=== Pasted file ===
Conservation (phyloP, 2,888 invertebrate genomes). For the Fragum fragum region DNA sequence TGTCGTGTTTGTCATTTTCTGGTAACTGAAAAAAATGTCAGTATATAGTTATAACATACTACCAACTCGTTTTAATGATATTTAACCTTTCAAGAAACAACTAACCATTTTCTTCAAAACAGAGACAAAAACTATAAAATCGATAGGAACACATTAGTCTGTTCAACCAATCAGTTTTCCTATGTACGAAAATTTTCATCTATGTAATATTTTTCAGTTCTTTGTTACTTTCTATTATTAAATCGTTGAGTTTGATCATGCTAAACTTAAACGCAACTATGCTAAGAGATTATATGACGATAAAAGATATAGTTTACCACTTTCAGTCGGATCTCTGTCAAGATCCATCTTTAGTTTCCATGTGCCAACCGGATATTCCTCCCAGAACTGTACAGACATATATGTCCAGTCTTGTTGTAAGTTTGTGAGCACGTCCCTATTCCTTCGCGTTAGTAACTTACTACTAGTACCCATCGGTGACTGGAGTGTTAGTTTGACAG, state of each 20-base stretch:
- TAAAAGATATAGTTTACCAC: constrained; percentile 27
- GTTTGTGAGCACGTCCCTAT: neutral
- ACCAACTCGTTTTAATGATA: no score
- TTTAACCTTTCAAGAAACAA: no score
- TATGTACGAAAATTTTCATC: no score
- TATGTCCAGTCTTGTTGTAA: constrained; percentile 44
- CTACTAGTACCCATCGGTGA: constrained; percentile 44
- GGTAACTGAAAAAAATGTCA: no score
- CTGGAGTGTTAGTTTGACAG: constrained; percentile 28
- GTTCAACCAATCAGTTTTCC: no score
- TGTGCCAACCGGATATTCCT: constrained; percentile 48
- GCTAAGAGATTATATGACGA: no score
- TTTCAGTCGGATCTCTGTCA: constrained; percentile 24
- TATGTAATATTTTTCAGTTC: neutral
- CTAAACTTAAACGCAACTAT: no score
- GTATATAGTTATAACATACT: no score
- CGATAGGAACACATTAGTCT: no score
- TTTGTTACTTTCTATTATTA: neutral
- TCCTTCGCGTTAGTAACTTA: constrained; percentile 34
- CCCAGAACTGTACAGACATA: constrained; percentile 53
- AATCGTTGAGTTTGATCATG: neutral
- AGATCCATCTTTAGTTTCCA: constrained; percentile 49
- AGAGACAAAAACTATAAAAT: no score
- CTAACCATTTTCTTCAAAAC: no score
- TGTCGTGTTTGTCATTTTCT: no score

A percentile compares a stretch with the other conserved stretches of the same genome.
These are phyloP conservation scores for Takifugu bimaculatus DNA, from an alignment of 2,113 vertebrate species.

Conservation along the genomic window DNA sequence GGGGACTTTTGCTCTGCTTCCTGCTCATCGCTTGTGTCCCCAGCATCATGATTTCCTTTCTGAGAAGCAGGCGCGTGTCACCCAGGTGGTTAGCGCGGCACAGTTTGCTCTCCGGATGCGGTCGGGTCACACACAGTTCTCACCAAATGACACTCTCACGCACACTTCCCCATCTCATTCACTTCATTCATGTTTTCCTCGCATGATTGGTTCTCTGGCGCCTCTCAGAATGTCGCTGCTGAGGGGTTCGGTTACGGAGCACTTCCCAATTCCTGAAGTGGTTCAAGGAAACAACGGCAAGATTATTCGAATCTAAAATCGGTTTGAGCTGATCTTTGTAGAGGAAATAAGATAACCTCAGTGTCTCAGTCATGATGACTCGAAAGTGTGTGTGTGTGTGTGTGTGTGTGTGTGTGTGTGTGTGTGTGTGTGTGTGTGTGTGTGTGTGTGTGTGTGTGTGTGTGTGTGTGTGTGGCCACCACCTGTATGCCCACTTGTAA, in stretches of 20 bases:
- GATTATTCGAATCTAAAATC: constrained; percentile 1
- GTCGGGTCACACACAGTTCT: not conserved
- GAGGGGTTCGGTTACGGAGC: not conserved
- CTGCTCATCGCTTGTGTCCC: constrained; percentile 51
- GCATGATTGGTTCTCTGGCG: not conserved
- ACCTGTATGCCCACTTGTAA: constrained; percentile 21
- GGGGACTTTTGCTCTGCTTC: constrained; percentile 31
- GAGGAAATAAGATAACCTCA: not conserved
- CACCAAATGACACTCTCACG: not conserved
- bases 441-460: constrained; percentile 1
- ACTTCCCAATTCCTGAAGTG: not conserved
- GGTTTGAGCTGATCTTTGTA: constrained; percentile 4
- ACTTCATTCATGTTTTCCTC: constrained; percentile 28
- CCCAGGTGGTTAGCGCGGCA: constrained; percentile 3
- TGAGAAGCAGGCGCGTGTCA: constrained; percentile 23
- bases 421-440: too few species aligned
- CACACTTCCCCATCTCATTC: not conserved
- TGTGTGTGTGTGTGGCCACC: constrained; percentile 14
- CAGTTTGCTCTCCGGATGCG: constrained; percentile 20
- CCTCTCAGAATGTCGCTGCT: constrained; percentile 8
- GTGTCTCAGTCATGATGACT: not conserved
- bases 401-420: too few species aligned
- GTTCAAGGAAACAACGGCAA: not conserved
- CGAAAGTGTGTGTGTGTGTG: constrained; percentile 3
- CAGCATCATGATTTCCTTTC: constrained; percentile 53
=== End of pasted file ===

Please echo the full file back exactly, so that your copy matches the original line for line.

Conservation (phyloP, 2,888 invertebrate genomes). For the Fragum fragum region DNA sequence TGTCGTGTTTGTCATTTTCTGGTAACTGAAAAAAATGTCAGTATATAGTTATAACATACTACCAACTCGTTTTAATGATATTTAACCTTTCAAGAAACAACTAACCATTTTCTTCAAAACAGAGACAAAAACTATAAAATCGATAGGAACACATTAGTCTGTTCAACCAATCAGTTTTCCTATGTACGAAAATTTTCATCTATGTAATATTTTTCAGTTCTTTGTTACTTTCTATTATTAAATCGTTGAGTTTGATCATGCTAAACTTAAACGCAACTATGCTAAGAGATTATATGACGATAAAAGATATAGTTTACCACTTTCAGTCGGATCTCTGTCAAGATCCATCTTTAGTTTCCATGTGCCAACCGGATATTCCTCCCAGAACTGTACAGACATATATGTCCAGTCTTGTTGTAAGTTTGTGAGCACGTCCCTATTCCTTCGCGTTAGTAACTTACTACTAGTACCCATCGGTGACTGGAGTGTTAGTTTGACAG, state of each 20-base stretch:
- TAAAAGATATAGTTTACCAC: constrained; percentile 27
- GTTTGTGAGCACGTCCCTAT: neutral
- ACCAACTCGTTTTAATGATA: no score
- TTTAACCTTTCAAGAAACAA: no score
- TATGTACGAAAATTTTCATC: no score
- TATGTCCAGTCTTGTTGTAA: constrained; percentile 44
- CTACTAGTACCCATCGGTGA: constrained; percentile 44
- GGTAACTGAAAAAAATGTCA: no score
- CTGGAGTGTTAGTTTGACAG: constrained; percentile 28
- GTTCAACCAATCAGTTTTCC: no score
- TGTGCCAACCGGATATTCCT: constrained; percentile 48
- GCTAAGAGATTATATGACGA: no score
- TTTCAGTCGGATCTCTGTCA: constrained; percentile 24
- TATGTAATATTTTTCAGTTC: neutral
- CTAAACTTAAACGCAACTAT: no score
- GTATATAGTTATAACATACT: no score
- CGATAGGAACACATTAGTCT: no score
- TTTGTTACTTTCTATTATTA: neutral
- TCCTTCGCGTTAGTAACTTA: constrained; percentile 34
- CCCAGAACTGTACAGACATA: constrained; percentile 53
- AATCGTTGAGTTTGATCATG: neutral
- AGATCCATCTTTAGTTTCCA: constrained; percentile 49
- AGAGACAAAAACTATAAAAT: no score
- CTAACCATTTTCTTCAAAAC: no score
- TGTCGTGTTTGTCATTTTCT: no score

A percentile compares a stretch with the other conserved stretches of the same genome.
These are phyloP conservation scores for Takifugu bimaculatus DNA, from an alignment of 2,113 vertebrate species.

Conservation along the genomic window DNA sequence GGGGACTTTTGCTCTGCTTCCTGCTCATCGCTTGTGTCCCCAGCATCATGATTTCCTTTCTGAGAAGCAGGCGCGTGTCACCCAGGTGGTTAGCGCGGCACAGTTTGCTCTCCGGATGCGGTCGGGTCACACACAGTTCTCACCAAATGACACTCTCACGCACACTTCCCCATCTCATTCACTTCATTCATGTTTTCCTCGCATGATTGGTTCTCTGGCGCCTCTCAGAATGTCGCTGCTGAGGGGTTCGGTTACGGAGCACTTCCCAATTCCTGAAGTGGTTCAAGGAAACAACGGCAAGATTATTCGAATCTAAAATCGGTTTGAGCTGATCTTTGTAGAGGAAATAAGATAACCTCAGTGTCTCAGTCATGATGACTCGAAAGTGTGTGTGTGTGTGTGTGTGTGTGTGTGTGTGTGTGTGTGTGTGTGTGTGTGTGTGTGTGTGTGTGTGTGTGTGTGTGTGTGTGTGTGGCCACCACCTGTATGCCCACTTGTAA, in stretches of 20 bases:
- GATTATTCGAATCTAAAATC: constrained; percentile 1
- GTCGGGTCACACACAGTTCT: not conserved
- GAGGGGTTCGGTTACGGAGC: not conserved
- CTGCTCATCGCTTGTGTCCC: constrained; percentile 51
- GCATGATTGGTTCTCTGGCG: not conserved
- ACCTGTATGCCCACTTGTAA: constrained; percentile 21
- GGGGACTTTTGCTCTGCTTC: constrained; percentile 31
- GAGGAAATAAGATAACCTCA: not conserved
- CACCAAATGACACTCTCACG: not conserved
- bases 441-460: constrained; percentile 1
- ACTTCCCAATTCCTGAAGTG: not conserved
- GGTTTGAGCTGATCTTTGTA: constrained; percentile 4
- ACTTCATTCATGTTTTCCTC: constrained; percentile 28
- CCCAGGTGGTTAGCGCGGCA: constrained; percentile 3
- TGAGAAGCAGGCGCGTGTCA: constrained; percentile 23
- bases 421-440: too few species aligned
- CACACTTCCCCATCTCATTC: not conserved
- TGTGTGTGTGTGTGGCCACC: constrained; percentile 14
- CAGTTTGCTCTCCGGATGCG: constrained; percentile 20
- CCTCTCAGAATGTCGCTGCT: constrained; percentile 8
- GTGTCTCAGTCATGATGACT: not conserved
- bases 401-420: too few species aligned
- GTTCAAGGAAACAACGGCAA: not conserved
- CGAAAGTGTGTGTGTGTGTG: constrained; percentile 3
- CAGCATCATGATTTCCTTTC: constrained; percentile 53